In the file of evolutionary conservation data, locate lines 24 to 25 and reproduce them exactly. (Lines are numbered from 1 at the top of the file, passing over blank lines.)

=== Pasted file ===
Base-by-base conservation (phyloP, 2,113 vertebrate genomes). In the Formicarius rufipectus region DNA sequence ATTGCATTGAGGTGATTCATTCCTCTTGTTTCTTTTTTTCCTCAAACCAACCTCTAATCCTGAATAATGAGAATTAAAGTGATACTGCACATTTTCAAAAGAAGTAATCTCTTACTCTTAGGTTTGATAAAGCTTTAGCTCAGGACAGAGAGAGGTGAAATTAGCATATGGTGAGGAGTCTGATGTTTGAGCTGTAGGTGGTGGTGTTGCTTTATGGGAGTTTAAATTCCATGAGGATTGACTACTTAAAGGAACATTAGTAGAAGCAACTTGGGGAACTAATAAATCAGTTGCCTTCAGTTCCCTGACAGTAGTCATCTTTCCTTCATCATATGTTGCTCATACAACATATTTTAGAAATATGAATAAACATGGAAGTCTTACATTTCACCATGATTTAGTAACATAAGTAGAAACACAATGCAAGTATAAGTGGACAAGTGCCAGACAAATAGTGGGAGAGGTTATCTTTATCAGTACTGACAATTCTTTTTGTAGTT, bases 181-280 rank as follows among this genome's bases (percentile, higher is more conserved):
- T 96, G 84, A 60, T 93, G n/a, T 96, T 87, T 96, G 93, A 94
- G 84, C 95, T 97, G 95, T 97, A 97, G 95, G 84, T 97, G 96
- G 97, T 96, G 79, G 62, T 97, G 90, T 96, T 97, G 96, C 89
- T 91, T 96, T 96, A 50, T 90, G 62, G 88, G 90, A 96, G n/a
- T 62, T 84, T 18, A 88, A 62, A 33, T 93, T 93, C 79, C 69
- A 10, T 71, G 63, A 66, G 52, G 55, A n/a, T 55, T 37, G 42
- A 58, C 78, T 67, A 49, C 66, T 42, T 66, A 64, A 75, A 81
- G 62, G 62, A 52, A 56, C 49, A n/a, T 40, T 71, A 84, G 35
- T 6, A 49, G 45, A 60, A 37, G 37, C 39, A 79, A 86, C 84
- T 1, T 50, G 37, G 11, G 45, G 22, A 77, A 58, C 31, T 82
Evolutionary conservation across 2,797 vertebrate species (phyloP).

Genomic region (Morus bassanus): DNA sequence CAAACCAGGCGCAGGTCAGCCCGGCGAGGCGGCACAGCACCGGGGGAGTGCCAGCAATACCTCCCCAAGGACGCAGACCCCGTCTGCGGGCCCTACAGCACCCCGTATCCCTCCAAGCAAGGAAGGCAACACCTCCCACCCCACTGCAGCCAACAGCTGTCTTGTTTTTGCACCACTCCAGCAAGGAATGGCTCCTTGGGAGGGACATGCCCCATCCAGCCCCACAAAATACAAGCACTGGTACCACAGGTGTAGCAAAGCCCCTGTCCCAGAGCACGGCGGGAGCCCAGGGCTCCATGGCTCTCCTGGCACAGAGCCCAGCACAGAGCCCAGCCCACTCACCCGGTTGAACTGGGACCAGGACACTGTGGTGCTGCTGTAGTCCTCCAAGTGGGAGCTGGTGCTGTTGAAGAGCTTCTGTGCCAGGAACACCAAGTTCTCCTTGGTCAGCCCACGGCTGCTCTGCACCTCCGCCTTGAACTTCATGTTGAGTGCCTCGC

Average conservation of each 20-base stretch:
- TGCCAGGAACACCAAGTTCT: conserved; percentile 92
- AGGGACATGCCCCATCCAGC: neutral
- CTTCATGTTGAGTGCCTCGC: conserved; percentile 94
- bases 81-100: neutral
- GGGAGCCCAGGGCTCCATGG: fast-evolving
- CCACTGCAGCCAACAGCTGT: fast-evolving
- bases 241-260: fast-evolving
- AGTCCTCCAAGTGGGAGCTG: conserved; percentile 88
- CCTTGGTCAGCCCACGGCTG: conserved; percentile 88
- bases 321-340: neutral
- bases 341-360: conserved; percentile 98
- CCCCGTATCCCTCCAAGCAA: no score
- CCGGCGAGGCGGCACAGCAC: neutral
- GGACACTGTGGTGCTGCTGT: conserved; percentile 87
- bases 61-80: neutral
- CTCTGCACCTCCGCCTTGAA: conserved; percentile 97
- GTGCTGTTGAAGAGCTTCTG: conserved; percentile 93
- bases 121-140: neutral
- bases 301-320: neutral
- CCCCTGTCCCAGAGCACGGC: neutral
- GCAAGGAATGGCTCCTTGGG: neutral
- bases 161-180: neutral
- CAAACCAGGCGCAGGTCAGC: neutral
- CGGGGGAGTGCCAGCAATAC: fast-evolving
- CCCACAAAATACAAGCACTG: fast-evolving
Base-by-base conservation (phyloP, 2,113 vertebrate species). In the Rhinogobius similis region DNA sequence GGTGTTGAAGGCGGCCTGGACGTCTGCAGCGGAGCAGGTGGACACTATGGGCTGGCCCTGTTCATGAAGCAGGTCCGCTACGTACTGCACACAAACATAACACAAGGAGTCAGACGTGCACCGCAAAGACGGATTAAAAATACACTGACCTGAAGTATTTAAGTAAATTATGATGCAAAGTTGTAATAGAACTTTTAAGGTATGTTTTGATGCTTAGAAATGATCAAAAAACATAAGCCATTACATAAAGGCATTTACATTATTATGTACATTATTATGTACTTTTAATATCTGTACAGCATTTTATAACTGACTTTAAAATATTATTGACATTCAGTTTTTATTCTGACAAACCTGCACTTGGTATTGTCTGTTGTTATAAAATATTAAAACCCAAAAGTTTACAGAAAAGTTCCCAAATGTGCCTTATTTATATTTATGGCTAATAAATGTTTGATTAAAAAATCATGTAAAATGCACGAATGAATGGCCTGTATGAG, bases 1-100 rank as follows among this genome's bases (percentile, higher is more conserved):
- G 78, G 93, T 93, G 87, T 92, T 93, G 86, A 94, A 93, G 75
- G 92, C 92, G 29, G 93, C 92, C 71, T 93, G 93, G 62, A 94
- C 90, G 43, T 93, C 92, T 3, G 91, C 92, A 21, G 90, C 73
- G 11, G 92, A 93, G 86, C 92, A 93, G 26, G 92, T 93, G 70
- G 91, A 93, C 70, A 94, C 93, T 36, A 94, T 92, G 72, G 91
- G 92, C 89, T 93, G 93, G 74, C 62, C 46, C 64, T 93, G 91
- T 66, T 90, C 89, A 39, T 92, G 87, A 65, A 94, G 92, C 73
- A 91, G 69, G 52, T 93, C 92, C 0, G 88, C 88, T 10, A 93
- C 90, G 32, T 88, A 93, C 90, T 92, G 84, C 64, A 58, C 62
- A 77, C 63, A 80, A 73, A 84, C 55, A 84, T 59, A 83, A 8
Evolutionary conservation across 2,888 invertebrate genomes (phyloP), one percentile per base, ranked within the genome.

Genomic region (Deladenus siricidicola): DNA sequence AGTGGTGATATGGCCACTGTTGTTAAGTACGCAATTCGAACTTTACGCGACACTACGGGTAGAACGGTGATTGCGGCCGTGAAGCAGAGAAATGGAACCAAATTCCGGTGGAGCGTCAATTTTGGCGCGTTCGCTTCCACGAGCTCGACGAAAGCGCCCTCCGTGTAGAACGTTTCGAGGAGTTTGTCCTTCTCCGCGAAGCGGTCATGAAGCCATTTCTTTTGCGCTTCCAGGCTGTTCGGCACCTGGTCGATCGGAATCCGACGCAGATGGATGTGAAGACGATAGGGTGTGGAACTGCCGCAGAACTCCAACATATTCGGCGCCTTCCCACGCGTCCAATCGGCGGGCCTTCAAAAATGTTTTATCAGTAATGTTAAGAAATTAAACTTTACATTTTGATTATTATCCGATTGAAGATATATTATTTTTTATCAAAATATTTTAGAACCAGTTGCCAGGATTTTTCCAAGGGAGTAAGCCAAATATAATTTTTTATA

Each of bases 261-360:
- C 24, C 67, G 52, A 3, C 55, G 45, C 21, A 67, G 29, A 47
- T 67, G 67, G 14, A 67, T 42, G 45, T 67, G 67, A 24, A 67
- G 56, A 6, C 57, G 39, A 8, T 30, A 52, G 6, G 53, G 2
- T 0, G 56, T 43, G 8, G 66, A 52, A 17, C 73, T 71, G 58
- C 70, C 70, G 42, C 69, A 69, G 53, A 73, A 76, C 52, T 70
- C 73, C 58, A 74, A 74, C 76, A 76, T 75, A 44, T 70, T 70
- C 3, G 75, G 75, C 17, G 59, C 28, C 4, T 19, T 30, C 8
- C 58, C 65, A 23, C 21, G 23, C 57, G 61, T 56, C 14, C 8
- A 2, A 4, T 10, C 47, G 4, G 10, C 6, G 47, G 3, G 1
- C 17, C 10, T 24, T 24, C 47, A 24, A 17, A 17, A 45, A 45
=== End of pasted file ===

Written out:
- bases 321-340: neutral
- bases 341-360: conserved; percentile 98